Sowela grad finds community in a nontraditional field

Published 11:47 am Monday, June 5, 2023

By Emily Burleigh

While attending Sowela Technical Community College, Markell Jolivette, 23, was the only man in his classes. In this female-dominated space, he found community.

Last week he graduated from Sowela with a certificate of technical studies in sterile processing, the cleaning and sterilization of tools and devices used during medical procedures.

Jolivette happened across the degree path while exploring Sowela’s homepage on his computer, but was ultimately led to the career by an innate desire to help others.

He said that he was seeking a supportive healthcare career that limited interaction with the public.

“I am kinda shy, so I didn’t want to be in the spotlight,” he recalled. “I had never heard of sterile processing. So, I looked on YouTube to see what it was all about and after seeing what they do… I was like ‘I think I can do that’… I just really like helping out people.”

When he announced his plans to his family, they were surprised, not because he isn’t capable of the helping type. He is just a bit squeamish. He had also considered surgical technology at the time, but decided against it. “At the time, I was not physically able to put myself in a surgical tech position because of what they have to see.”

“When I told them what I was doing, and that it was all behind the scenes, they said ‘Oh, I can see you in that field.’ ”

His shock came when he entered his classroom on the first day of school, when he realized all of his peers (and his instructor) were women.

Sterile processing is a female-dominated field, as are many other medical professions – nursing, practical nursing, surgical technology.

Career paths are considered nontraditional if one gender comprises less than 25 percent of individuals employed in that field, said Darlene Hoffpauir, Sowela marketing and communications manager.

At Sowela, women entering male dominated fields, such as criminal justice, culinary arts and process technology, is more common, at 8.79 percent. The percentage of men in nontraditional career paths at Sowela is 4.71 percent.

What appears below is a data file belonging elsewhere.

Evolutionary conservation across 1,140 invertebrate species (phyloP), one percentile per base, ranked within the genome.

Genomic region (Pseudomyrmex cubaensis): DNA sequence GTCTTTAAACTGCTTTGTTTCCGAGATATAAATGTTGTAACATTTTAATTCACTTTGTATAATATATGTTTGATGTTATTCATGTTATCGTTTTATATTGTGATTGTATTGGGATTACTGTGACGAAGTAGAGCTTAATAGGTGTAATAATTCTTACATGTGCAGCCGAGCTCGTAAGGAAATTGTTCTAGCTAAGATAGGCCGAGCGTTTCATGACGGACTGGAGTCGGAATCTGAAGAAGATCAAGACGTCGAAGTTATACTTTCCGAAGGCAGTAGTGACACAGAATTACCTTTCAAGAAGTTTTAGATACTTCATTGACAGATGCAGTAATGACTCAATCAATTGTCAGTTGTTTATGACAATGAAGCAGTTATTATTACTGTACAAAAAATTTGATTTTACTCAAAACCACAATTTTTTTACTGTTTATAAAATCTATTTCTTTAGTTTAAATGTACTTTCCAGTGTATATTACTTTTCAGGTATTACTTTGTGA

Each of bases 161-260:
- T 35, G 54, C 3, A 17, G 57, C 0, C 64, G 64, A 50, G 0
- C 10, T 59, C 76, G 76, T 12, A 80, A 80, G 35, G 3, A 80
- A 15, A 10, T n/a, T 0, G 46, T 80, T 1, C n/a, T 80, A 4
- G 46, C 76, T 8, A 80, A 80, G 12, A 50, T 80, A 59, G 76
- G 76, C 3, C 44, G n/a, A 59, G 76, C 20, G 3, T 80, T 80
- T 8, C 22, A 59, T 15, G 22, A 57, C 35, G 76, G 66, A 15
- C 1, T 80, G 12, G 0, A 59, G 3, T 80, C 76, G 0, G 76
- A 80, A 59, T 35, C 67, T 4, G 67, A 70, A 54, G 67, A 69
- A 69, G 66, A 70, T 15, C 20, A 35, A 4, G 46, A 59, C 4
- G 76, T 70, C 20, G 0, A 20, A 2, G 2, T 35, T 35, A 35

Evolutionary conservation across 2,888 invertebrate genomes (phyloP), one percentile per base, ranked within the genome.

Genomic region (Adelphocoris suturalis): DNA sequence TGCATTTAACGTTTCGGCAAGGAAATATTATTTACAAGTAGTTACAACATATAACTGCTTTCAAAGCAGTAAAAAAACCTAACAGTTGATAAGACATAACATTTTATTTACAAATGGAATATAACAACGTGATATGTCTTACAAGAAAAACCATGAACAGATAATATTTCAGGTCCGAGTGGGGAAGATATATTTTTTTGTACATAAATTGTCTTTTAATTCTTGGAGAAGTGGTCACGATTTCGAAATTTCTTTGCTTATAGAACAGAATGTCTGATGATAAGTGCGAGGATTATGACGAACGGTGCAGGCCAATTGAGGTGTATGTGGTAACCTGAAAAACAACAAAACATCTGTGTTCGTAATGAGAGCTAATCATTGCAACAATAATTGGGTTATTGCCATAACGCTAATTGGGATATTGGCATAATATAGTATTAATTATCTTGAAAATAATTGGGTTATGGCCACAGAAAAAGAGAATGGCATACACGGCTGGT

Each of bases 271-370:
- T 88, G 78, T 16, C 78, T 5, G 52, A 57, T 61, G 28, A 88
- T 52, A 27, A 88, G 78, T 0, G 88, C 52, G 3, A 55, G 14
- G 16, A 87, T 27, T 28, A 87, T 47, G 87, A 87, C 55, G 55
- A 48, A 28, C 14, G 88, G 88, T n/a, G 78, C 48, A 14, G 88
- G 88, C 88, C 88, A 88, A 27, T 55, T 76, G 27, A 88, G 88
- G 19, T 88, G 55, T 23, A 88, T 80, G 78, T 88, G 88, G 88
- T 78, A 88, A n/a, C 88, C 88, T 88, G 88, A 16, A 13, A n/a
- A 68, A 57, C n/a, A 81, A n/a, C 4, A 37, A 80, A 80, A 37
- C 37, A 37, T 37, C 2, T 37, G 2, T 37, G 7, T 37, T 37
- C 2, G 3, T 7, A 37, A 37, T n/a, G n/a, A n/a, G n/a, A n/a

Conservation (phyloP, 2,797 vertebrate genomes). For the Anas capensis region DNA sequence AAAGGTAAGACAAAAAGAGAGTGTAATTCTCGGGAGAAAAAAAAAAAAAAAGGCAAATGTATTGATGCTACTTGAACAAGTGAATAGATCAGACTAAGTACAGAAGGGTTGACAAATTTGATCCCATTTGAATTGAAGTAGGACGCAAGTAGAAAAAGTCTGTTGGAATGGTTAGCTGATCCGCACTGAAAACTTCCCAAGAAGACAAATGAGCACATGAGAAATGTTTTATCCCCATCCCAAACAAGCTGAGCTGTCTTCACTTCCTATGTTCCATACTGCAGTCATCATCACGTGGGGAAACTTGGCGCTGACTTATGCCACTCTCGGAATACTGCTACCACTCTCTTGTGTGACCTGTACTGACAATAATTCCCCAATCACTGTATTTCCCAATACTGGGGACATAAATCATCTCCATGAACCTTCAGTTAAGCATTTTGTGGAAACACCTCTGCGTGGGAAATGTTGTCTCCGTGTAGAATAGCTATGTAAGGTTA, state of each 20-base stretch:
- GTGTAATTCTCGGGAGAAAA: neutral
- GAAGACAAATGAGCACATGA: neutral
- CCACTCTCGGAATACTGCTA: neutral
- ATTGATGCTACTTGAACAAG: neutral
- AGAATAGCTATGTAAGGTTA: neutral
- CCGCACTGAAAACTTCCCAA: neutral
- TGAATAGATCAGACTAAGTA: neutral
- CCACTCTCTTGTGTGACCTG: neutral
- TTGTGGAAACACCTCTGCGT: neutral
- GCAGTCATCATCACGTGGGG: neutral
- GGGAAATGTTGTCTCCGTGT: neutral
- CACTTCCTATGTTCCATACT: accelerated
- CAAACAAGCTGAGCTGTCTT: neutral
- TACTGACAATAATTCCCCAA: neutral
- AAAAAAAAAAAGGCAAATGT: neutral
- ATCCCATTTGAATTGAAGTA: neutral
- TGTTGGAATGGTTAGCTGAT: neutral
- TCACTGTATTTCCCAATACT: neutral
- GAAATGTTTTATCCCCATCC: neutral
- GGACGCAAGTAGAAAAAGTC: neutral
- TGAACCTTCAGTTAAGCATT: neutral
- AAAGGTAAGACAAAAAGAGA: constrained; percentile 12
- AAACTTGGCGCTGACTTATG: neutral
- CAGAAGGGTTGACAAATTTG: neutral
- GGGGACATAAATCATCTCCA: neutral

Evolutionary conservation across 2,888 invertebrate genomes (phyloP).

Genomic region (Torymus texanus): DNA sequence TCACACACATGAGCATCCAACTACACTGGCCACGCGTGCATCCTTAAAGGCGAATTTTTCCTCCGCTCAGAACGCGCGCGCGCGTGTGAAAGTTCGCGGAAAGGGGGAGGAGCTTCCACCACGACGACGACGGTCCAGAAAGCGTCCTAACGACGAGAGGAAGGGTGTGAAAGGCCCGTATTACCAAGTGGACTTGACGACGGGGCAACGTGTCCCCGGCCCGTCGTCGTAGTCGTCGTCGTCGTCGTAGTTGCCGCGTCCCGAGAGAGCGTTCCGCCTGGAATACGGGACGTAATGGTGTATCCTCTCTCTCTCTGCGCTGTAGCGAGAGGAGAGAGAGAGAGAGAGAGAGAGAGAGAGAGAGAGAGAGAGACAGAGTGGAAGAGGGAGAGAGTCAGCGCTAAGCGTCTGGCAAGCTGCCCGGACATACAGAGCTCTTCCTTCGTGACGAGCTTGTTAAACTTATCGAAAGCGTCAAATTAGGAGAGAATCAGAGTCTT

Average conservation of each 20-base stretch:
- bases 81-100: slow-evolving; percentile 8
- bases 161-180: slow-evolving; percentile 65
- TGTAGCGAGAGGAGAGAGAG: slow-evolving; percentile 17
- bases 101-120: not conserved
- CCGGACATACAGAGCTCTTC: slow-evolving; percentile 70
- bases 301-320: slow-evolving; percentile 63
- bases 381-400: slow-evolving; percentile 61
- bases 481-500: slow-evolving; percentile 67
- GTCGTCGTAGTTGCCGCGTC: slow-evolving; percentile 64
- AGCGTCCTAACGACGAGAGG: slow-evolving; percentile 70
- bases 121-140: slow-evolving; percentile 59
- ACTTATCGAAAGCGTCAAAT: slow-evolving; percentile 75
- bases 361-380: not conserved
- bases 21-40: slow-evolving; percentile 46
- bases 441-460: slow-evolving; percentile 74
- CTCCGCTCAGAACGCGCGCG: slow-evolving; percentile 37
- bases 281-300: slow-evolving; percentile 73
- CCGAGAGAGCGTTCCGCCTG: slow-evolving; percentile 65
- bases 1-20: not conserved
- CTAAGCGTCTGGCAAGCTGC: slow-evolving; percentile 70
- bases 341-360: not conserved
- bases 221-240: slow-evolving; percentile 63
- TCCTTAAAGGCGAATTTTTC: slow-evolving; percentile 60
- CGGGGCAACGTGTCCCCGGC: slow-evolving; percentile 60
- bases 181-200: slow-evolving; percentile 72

Jolivette was completely unaware that this career path was nontraditional. During his first days, he feared he would face ostracization from his female peers.  “I’m going to be by myself, that’s what I was thinking.”

Those fears were quickly eased, however. “Once we all got comfortable with each other and we all became friends, that’s when I realized that it’s not just male or female, it’s friends and classmates.”

His personal walls began to break down. “I realized that just because I’m a man and they’re all women doesn’t mean we can’t all be working together.”

They are friends now, and the support that he received from his peers enhanced his learning experience.

Female support was prevalent outside the classroom as well. He was led and supported by his mother and grandmother. “They made sure I kept my head on straight… made sure I had the good grades, and to make sure I had fun ,too.”

It took him one year to complete the program, spending one semester in the classroom and one out in the field. This streamlined process helps students enter the workforce faster.

Jolivette said his clinicals at St. Patrick’s and Memorial hospitals brought him comfort. He encountered male peers.

“When I worked the evening shifts, I saw that there were men in there too.” He said they were excited to see him, and offered him plenty of advice. “They said it was an easy way to translate into the medical field… They told me to not feel discouraged… It is a good environment to be in.”

“I would push for more men to be in the medical field… I just really fell in love with it.”

He overcame another fear during clinicals: observing surgeries.

While hesitant at first, he has observed a handful of operations, including a below-the-knee leg amputation. “I think it really helped me better myself and strengthen my stomach too.” This progress has encouraged Jolivette to pursue a surgical technician degree in the future.

His job might take place behind the curtain, but it isn’t easy. “Being behind the scenes is a lot more difficult to do… You really have to make sure that everything is clean and sterile to help the doctors and nurses while operating surgery.”

Jolivette starts his first job as a sterile processor at St. Patrick’s on Tuesday, June 20. While his female peers got jobs at different hospitals, they are still very much in touch.